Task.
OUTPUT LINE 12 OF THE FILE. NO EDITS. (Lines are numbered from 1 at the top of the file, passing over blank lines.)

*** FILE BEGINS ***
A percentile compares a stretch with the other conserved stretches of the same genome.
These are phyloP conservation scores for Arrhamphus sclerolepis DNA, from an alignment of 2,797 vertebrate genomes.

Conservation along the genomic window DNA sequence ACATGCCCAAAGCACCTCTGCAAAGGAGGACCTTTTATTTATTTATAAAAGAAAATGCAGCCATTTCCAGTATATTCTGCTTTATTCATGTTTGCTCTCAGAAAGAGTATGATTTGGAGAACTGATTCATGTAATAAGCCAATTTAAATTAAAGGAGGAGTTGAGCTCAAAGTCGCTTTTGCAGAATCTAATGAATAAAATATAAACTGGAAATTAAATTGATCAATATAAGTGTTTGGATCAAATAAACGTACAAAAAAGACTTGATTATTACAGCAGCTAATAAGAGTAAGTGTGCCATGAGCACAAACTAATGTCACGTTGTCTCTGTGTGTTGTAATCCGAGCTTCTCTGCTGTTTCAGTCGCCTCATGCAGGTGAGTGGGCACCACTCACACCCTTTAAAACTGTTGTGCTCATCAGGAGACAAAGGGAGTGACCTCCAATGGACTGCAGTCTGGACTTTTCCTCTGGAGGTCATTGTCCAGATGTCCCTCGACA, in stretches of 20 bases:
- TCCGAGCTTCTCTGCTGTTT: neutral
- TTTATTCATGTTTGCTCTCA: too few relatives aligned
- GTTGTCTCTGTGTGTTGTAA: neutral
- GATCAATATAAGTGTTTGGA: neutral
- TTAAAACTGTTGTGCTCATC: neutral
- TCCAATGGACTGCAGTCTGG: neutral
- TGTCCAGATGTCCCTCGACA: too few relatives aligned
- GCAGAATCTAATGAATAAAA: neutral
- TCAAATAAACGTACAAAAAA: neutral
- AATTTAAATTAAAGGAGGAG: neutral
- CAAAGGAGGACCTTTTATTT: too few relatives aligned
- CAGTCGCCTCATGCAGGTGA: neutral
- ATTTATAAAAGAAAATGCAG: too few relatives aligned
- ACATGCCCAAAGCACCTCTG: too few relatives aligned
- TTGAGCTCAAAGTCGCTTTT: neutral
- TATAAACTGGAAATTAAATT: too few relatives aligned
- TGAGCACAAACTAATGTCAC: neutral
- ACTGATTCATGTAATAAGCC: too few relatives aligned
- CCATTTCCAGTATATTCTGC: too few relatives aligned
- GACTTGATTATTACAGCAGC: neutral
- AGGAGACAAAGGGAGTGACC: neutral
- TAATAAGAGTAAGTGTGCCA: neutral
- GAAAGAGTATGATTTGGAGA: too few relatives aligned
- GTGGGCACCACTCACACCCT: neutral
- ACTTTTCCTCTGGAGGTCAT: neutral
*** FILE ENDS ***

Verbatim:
- TCAAATAAACGTACAAAAAA: neutral